abstract     = {Antimicrobial resistant zoonotic pathogens present on food constitute a direct risk to public health. Antimicrobial resistance genes in commensal or pathogenic strains form an indirect risk to public health, as they increase the gene pool from which pathogenic bacteria can pick up resistance traits. Food can be contaminated with antimicrobial resistant bacteria and/or antimicrobial resistance genes in several ways. A first way is the presence of antibiotic resistant bacteria on food selected by the use of antibiotics during agricultural production. A second route is the possible presence of resistance genes in bacteria that are intentionally added during the processing of food (starter cultures, probiotics, bioconserving microorganisms and bacteriophages). A last way is through cross-contamination with antimicrobial resistant bacteria during food processing. Raw food products can be consumed without having undergone prior processing or preservation and therefore hold a substantial risk for transfer of antimicrobial resistance to humans, as the eventually present resistant bacteria are not killed. As a consequence, transfer of antimicrobial resistance genes between bacteria after ingestion by humans may occur. Under minimal processing or preservation treatment conditions, sublethally damaged or stressed cells can be maintained in the food, inducing antimicrobial resistance build-up and enhancing the risk of resistance transfer. Food processes that kill bacteria in food products, decrease the risk of transmission of antimicrobial resistance.},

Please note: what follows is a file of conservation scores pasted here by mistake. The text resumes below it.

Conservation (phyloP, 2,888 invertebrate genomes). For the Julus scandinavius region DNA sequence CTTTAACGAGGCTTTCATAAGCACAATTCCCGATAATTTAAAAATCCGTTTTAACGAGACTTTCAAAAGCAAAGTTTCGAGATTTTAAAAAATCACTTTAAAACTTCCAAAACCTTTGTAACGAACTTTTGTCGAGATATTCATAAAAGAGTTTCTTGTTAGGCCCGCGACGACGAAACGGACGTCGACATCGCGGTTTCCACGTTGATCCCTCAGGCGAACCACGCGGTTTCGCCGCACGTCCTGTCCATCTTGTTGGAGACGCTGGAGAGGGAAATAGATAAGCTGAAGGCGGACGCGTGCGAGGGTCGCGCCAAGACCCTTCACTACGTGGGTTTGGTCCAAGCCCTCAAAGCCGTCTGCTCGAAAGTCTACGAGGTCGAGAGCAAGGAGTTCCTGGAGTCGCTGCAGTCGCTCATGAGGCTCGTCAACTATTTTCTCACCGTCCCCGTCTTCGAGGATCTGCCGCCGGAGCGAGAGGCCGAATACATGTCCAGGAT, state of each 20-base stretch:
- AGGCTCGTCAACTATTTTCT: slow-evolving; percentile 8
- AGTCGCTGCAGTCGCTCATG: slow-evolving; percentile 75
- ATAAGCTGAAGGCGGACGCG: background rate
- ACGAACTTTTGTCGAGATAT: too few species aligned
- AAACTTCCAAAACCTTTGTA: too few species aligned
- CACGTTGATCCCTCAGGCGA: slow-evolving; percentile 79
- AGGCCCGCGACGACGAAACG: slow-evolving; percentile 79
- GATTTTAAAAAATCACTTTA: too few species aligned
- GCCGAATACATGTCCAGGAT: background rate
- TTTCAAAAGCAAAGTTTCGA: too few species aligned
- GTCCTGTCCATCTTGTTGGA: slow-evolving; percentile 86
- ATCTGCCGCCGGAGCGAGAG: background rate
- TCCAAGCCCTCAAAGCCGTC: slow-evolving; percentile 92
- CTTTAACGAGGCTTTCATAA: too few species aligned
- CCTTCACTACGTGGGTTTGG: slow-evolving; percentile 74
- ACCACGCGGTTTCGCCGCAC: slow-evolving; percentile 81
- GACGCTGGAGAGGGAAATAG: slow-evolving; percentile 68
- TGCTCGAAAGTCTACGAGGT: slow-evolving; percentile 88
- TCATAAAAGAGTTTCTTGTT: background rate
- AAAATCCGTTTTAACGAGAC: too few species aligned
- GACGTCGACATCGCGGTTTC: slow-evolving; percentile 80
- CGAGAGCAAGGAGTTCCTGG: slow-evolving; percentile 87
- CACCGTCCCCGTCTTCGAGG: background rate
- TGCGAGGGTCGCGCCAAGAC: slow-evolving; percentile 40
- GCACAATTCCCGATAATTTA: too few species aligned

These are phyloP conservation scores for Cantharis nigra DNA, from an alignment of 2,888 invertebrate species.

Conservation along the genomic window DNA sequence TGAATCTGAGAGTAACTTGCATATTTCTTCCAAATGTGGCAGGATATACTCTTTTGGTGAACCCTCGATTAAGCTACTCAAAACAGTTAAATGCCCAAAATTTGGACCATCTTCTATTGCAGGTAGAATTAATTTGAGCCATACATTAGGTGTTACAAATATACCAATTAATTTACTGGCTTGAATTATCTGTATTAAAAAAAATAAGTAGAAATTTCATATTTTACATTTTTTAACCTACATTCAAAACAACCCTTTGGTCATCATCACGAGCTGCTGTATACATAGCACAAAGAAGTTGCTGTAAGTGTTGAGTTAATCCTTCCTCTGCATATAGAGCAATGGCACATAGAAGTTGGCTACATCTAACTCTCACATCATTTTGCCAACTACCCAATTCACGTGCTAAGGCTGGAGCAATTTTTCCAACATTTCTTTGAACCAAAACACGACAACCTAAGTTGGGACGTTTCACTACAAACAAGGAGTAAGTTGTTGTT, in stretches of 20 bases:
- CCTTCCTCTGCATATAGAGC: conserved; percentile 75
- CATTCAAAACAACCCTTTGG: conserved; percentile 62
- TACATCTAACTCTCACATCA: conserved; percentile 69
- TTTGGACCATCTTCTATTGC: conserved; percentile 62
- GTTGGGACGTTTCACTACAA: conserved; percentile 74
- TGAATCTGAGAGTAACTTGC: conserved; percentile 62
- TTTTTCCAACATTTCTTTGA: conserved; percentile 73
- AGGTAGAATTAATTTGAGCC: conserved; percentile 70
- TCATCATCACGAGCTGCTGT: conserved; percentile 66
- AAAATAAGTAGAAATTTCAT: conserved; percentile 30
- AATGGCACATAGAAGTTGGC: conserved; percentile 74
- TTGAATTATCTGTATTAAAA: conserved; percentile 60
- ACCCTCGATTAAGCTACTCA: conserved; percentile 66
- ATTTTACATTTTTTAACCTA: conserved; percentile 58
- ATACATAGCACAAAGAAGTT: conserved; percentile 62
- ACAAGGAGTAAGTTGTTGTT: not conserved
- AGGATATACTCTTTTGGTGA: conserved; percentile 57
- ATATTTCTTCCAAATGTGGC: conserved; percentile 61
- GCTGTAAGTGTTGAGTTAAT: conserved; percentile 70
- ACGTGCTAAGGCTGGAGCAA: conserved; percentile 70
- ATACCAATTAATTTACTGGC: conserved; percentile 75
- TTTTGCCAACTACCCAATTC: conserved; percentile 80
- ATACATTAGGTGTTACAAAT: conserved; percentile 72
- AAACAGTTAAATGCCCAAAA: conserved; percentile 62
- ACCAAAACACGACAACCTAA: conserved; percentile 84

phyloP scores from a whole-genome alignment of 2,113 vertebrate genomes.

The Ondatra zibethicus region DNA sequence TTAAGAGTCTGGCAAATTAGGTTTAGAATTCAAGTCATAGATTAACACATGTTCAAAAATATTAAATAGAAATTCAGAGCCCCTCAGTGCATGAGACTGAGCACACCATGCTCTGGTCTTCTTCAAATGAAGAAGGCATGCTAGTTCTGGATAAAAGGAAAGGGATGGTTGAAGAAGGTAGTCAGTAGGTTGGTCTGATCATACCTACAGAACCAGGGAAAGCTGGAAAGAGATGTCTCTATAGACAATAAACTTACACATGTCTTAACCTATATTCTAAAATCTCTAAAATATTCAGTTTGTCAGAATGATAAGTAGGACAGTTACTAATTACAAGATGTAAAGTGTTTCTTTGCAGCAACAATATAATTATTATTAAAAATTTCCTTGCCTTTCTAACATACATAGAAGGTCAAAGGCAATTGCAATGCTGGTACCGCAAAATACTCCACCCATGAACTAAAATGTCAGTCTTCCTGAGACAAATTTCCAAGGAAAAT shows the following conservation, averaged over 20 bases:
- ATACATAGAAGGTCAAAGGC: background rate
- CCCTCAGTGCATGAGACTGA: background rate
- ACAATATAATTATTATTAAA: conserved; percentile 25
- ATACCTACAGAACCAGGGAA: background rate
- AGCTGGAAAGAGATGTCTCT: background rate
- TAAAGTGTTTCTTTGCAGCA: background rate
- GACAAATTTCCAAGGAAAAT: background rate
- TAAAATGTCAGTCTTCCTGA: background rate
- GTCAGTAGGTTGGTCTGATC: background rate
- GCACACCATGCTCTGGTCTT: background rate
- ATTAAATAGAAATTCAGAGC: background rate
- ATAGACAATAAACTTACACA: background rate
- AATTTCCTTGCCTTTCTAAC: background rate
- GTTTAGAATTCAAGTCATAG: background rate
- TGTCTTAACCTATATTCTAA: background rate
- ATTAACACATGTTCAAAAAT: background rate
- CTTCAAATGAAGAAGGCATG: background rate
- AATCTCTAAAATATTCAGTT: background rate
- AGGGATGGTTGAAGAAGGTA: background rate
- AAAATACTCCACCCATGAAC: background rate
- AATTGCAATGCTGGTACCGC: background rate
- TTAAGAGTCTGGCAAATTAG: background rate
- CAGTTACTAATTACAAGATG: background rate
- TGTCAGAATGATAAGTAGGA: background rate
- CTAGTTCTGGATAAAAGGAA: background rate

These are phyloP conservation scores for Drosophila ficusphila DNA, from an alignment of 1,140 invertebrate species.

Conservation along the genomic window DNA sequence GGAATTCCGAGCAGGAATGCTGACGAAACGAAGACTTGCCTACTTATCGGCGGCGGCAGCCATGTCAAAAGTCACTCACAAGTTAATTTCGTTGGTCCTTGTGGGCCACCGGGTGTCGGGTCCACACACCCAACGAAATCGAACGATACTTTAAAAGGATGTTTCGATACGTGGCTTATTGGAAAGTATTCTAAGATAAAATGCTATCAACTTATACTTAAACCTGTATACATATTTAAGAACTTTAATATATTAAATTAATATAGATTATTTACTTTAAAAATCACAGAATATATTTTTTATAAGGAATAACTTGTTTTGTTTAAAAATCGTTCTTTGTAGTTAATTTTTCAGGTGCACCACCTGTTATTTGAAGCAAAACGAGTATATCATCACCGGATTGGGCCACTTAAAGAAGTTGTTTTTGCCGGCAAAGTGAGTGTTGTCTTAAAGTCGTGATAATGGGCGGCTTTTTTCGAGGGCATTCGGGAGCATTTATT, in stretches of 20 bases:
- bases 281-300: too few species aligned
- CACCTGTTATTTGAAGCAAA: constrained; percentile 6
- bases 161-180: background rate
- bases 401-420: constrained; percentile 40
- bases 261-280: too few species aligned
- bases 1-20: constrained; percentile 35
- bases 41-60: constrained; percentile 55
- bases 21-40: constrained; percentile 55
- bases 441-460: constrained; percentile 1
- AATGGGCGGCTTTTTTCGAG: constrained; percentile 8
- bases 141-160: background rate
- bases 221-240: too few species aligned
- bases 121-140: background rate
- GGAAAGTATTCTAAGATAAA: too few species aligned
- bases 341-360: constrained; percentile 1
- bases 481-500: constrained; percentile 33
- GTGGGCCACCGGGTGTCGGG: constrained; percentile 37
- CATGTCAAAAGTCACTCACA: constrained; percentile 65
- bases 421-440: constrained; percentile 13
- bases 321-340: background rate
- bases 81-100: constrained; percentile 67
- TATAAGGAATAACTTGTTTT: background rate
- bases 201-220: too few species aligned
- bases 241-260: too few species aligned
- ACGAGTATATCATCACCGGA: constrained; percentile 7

author       = {Verraes, Claire and Van Boxstael, Sigrid and Van Meervenne, Eva and Van Coillie, Els and Butaye, Patrick and Catry, Boudewijn and de Schaetzen, Marie-Athenais and Van Huffel, Xavier and Imberechts, Hein and Dierick, Katelijne and Daube, Georges and Saegerman, Claude and De Block, Jan and Dewulf, Jeroen and Herman, Lieve},
  issn         = {1660-4601},
  journal      = {INTERNATIONAL JOURNAL OF ENVIRONMENTAL RESEARCH AND PUBLIC HEALTH},
  language     = {eng},
  number       = {7},
  pages        = {2643--2669},
  title        = {Antimicrobial resistance in the food chain: a review},
  url          = {http://dx.doi.org/10.3390/ijerph10072643},
  volume       = {10},
  year         = {2013},
}

Chicago
Verraes, Claire, Sigrid Van Boxstael, Eva Van Meervenne, Els Van Coillie, Patrick Butaye, Boudewijn Catry, Marie-Athenais de Schaetzen, et al. 2013. “Antimicrobial Resistance in the Food Chain: a Review.” International Journal of Environmental Research and Public Health 10 (7): 2643–2669.
APA
Verraes, Claire, Van Boxstael, S., Van Meervenne, E., Van Coillie, E., Butaye, P., Catry, B., de Schaetzen, M.-A., et al. (2013). Antimicrobial resistance in the food chain: a review. INTERNATIONAL JOURNAL OF ENVIRONMENTAL RESEARCH AND PUBLIC HEALTH, 10(7), 2643–2669.
Vancouver
1.
Verraes C, Van Boxstael S, Van Meervenne E, Van Coillie E, Butaye P, Catry B, et al. Antimicrobial resistance in the food chain: a review. INTERNATIONAL JOURNAL OF ENVIRONMENTAL RESEARCH AND PUBLIC HEALTH. 2013;10(7):2643–69.
MLA
Verraes, Claire, Sigrid Van Boxstael, Eva Van Meervenne, et al. “Antimicrobial Resistance in the Food Chain: a Review.” INTERNATIONAL JOURNAL OF ENVIRONMENTAL RESEARCH AND PUBLIC HEALTH 10.7 (2013): 2643–2669. Print.